Respectfully, I don't believe your second point is a problem if we define a common denominator, again trying to simplify the problem to it's sweet spot. I would have to believe that 95%+ of 30-button C/Gs have the exact same buttons on the left side (the primary landscape for chording lest we interfere with the melody line too much). Yes, perhaps variants on the lowest note on the G row - but a minor variation we can deal with. Chording does involve the right hand, and that is where the Jeffries/Wheatstone differences come to play on the accidental row. But realistically, the major practical difference is the C#, so let's build a chordal vocabulary that uses only the push C# with the index finger. Yes C# is on a different button but, as we have seen in other tutors, this difference if addressed up front, is fairly easy for even the beginning concertina player to understand and deal with. Yes, the G/A are in different places and one has a dual D#, but again, these are more fringe issues.


So, I started elsewhere, not necessarily in a better place, but just elsewhere. Instead of starting with the complexity of all possibility that can facilitate approaching the concertina for any style of music, I find it more intuitive to start from a much smaller space: start with the music I know I want to play (Irish and other traditional), understand the rather limited "allowable" chordal scope of this genre, start with a common denominator button layout that is very common, and develop an optimal way to navigate the chords progressions natural to, and a bit on the edge of, that music.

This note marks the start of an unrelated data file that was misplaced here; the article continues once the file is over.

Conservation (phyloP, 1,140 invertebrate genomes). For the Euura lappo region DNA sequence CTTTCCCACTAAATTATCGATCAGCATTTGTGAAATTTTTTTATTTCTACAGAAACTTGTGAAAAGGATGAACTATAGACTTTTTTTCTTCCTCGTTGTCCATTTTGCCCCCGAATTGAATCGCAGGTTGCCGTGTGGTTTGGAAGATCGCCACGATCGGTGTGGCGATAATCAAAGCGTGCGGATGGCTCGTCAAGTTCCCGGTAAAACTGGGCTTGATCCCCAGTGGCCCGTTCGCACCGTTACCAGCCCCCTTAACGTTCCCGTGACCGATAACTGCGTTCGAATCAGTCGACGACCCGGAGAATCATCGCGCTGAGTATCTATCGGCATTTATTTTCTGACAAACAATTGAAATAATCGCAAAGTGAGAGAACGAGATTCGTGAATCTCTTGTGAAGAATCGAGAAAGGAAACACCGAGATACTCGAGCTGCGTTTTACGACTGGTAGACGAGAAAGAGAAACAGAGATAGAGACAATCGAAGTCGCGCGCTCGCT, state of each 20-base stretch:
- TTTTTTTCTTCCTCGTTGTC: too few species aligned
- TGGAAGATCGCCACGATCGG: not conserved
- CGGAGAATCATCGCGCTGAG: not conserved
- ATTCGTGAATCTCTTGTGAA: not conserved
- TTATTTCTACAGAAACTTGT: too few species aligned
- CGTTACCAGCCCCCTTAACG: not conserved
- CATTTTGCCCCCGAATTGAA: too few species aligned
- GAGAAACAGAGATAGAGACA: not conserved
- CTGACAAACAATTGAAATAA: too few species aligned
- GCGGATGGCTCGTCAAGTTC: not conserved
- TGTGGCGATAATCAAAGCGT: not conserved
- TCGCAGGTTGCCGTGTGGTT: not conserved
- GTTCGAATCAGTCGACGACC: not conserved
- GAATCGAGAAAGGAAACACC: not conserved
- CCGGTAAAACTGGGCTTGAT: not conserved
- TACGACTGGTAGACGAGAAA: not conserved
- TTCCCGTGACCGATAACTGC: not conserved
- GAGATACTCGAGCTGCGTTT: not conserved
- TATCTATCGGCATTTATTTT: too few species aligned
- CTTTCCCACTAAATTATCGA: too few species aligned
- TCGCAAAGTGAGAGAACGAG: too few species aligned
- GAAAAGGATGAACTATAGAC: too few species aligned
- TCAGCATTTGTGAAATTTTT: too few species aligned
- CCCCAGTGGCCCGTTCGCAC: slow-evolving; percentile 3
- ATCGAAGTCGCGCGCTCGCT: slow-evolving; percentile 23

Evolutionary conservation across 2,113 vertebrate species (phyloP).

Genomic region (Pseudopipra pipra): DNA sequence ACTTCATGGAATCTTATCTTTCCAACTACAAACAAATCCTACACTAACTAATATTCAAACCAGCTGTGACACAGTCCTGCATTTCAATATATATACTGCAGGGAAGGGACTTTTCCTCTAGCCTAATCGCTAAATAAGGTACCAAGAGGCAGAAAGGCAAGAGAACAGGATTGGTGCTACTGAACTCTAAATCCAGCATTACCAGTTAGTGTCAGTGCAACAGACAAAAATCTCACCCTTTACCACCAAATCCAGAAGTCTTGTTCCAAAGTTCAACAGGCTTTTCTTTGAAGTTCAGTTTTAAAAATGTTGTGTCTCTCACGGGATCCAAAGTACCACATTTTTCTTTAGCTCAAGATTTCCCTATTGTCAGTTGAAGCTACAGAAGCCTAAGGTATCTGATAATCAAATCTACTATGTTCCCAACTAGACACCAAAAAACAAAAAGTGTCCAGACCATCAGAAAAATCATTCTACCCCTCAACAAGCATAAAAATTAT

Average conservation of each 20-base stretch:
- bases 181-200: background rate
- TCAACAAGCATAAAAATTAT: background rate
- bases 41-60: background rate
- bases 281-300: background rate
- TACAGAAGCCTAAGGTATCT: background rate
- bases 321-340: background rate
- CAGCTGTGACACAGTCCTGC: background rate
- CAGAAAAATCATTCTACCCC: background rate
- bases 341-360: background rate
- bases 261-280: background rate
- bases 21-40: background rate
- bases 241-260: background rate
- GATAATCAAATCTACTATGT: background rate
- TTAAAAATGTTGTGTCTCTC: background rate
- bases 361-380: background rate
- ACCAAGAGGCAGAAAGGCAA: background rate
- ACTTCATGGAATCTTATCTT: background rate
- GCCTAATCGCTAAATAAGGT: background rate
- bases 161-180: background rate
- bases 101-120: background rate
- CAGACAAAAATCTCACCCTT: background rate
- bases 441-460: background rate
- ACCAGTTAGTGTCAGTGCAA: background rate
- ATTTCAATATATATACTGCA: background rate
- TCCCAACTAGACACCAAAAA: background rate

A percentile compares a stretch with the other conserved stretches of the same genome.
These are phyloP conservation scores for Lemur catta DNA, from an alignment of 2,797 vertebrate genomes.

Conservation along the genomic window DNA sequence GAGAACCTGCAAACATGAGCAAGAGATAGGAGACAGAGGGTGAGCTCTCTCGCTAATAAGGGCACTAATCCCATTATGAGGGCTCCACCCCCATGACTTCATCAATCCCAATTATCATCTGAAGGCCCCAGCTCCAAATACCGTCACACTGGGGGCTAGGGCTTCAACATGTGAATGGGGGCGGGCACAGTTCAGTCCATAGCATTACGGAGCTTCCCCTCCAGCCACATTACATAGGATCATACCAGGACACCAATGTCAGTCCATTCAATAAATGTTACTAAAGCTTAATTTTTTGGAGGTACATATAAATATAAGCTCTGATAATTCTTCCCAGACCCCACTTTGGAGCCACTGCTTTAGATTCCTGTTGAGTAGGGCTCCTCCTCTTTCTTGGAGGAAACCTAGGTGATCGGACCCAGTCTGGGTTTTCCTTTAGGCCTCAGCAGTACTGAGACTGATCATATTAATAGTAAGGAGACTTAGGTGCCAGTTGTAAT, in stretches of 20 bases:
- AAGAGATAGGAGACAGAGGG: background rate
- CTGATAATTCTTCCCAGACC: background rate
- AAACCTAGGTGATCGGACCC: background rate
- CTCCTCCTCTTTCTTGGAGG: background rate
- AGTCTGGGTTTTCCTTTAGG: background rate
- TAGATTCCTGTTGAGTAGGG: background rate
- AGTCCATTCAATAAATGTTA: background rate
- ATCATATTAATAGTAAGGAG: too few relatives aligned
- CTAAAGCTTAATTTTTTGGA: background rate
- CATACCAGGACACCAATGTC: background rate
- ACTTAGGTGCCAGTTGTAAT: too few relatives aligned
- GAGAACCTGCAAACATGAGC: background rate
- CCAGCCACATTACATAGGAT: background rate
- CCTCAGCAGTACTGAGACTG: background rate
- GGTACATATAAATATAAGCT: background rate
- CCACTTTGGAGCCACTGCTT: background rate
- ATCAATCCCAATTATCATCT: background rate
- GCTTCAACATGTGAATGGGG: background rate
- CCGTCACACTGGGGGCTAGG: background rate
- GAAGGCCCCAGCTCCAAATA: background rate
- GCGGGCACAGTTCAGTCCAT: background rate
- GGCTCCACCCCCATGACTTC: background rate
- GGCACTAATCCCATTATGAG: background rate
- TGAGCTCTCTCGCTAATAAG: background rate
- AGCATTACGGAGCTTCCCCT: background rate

This is one point central to my thinking: it makes far more sense to me to think in terms of chord progressions than chords. Let me try to explain wy. We have a strange and wonderful instrument. One strange thing is that the existence of a chord on a concertina does not necessarily make it usable in a chord progression. We may want to grab a certain voicing of the Emaj7 chord, but when we view the chord in the context of the most useful chord prorgressions that use an Emaj7 chord, the finger gymnastics may be almost impossible to grab at speed. Especially as we start using 3 and 4 note left hand chords that move fingers outside of there "home" position, we are moving to a realm where only a full-time professional concertina player would begin to feel comfortable.